Captured Howls presents a journal of observations, a linguistic art piece… a blog on arts, music, and cinema

The Coathangers Establish Exciting Individuality With Dynamic New Punk Full Length

The Coathangers make their punk music-flavored view of the world stick big time with their new album The Devil You Know, out March 8 on Suicide Squeeze Records. They never lose the core noisy punk that might set them apart to many, but there’s so much more to them than that. Rather than simply utilizing noise and angst for the concepts’ own sake, the band meld those sonic themes into a grander portrait that’s focused more on what punk (as a concept, not a genre rulebook) is about in the first place – rugged individuality.

This time around, essentially every aspect of the band’s work drives this point home, making for a remarkable and clear unity of purpose that makes the music that much more impactful. Musically, the band are somewhat upbeat, but they’re not monotone. They don’t offer an overly simplified, “happy” view of things via their freshest elements; they simply push a directly melodic sensibility into their sonically urgent framework and let the newly married components take off. Their songs feel catchy, urgent, and even irresistible at times, while maintaining sonic depth that makes the work jump out. The band sound like they’re playing their punk-structured music how they want, letting it ebb and flow according to the will of the song and thereby liberating their craft from distraction. Even apart from others’ enjoyment of the result, it’s refreshing for someone crafting art to let themselves and their vision loose.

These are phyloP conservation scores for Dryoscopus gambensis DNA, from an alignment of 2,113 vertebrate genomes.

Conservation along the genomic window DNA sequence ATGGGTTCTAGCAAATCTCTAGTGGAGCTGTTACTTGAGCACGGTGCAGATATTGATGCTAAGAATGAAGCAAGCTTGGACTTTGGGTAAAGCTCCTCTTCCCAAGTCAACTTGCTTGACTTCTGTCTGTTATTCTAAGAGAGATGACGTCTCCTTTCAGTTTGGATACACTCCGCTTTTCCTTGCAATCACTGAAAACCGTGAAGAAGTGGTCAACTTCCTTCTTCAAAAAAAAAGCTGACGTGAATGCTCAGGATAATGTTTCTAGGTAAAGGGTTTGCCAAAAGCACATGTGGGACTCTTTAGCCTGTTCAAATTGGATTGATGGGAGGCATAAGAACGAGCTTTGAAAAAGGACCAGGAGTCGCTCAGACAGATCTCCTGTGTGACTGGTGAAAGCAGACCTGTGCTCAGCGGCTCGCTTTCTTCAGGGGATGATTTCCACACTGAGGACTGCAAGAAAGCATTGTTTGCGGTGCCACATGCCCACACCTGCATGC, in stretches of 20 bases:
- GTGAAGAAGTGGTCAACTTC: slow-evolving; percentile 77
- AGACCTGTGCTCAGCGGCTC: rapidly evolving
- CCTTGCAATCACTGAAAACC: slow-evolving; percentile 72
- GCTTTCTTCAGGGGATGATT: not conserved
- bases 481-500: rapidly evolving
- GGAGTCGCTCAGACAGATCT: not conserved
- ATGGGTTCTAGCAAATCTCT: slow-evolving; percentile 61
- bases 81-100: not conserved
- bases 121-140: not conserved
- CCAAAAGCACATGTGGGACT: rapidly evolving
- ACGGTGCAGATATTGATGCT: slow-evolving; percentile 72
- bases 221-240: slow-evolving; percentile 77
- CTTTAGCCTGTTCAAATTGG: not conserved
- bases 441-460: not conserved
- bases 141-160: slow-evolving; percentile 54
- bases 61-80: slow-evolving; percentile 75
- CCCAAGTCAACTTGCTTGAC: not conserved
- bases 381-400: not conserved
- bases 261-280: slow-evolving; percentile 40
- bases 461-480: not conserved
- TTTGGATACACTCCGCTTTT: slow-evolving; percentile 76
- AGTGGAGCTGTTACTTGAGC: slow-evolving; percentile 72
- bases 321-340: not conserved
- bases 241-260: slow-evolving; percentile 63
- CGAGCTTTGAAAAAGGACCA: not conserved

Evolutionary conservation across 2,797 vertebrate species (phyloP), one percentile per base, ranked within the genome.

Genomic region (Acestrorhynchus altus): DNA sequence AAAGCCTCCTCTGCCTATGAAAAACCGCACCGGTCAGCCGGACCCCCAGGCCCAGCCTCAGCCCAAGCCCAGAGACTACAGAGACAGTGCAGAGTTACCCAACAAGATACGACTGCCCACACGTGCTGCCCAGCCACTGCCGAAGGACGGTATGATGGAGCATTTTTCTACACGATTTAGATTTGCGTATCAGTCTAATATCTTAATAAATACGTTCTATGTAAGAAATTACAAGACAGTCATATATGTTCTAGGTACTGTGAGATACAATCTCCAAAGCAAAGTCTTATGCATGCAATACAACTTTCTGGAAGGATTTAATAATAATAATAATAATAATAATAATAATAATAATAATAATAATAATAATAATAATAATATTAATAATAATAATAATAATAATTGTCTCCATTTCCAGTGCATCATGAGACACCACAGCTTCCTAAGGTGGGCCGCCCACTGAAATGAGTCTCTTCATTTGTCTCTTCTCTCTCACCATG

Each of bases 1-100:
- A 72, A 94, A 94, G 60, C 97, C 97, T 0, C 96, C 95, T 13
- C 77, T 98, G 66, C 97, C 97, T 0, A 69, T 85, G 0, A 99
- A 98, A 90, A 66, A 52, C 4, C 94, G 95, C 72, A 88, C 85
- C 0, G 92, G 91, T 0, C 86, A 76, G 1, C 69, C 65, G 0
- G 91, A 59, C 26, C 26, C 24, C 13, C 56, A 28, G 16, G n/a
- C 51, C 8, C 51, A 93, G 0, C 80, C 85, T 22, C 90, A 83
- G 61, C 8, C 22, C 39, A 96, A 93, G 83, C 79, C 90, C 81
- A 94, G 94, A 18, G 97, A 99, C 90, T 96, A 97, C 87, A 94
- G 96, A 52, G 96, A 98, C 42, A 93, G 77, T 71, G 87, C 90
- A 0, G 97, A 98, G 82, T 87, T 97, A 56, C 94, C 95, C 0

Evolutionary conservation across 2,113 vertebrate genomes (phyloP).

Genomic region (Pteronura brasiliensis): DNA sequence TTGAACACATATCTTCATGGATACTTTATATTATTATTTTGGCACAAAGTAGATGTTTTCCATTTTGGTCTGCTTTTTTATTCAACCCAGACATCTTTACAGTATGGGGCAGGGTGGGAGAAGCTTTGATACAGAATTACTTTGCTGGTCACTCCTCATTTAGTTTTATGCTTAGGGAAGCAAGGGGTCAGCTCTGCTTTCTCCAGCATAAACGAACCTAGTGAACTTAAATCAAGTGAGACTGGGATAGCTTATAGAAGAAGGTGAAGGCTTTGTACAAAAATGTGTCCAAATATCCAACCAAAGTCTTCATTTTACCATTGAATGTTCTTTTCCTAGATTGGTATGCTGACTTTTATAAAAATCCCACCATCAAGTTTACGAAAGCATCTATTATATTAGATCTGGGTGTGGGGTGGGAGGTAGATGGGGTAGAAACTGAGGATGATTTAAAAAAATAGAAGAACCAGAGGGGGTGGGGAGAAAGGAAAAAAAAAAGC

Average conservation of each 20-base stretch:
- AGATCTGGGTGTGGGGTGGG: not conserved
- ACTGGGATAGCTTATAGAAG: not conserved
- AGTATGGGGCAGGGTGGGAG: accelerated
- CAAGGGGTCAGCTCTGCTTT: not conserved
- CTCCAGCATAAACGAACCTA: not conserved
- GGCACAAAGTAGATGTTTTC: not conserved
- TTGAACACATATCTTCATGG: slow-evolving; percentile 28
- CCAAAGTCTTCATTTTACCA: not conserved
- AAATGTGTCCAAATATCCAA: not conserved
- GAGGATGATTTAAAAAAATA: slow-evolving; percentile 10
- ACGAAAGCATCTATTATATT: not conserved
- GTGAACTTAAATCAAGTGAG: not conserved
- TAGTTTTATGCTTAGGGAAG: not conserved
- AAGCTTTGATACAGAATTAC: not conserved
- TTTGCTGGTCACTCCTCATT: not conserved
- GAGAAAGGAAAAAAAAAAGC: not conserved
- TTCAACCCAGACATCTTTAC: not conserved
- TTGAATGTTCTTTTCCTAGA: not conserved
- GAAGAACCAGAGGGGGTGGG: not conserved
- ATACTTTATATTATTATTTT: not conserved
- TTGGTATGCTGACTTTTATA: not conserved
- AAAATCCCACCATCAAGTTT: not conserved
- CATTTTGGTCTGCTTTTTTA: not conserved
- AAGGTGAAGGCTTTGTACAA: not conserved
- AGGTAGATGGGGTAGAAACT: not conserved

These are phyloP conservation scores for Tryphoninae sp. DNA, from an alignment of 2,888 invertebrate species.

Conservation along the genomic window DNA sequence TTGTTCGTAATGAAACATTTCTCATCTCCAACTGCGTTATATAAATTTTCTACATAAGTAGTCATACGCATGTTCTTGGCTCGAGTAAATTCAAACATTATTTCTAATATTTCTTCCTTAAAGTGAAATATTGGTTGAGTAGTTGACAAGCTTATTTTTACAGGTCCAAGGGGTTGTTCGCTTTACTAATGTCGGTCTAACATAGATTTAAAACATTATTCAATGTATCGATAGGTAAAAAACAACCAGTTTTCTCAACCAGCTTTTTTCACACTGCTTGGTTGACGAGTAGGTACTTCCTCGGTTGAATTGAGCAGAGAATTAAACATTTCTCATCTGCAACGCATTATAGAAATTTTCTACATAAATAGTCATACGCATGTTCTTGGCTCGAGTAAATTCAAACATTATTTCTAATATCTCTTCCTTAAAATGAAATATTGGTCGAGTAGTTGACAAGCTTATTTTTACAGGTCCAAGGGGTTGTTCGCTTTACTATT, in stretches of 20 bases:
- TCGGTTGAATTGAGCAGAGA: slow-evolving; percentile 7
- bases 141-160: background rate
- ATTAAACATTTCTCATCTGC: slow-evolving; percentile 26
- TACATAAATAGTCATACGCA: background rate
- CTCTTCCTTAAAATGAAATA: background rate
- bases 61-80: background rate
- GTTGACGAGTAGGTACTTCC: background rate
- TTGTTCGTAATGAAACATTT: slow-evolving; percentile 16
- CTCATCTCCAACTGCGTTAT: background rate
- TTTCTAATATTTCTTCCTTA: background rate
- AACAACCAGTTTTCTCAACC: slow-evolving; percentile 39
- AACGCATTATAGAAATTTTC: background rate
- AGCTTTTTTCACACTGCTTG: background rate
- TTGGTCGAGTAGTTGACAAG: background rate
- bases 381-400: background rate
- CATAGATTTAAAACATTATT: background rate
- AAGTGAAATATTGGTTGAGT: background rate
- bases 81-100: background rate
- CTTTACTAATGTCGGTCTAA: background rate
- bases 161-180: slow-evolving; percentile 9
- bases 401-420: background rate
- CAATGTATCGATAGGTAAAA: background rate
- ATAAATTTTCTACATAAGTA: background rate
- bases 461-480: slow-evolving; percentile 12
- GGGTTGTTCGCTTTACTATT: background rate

The Devil You Know’s thematic presentation can’t be separated from The Coathangers’ music’s overall push. Repeatedly, they offer direct lyrics lambasting interests from the morons on the street corner or wherever else catcalling women to the National Rifle Association, which refuses to acknowledge that maybe responding to tens of thousands of gun deaths a year with more guns is an outlandish idea.

It’s clear that at least at times, they’re pissed off, and understandably so – the caveat here is that they’re doing something about it. Their music down to the rough but totally accessible and even catchy vocal work packs their apparent feelings perfectly, and now it’s just up to us to listen, and spread the word.

5/5 Stars

Listen below via Bandcamp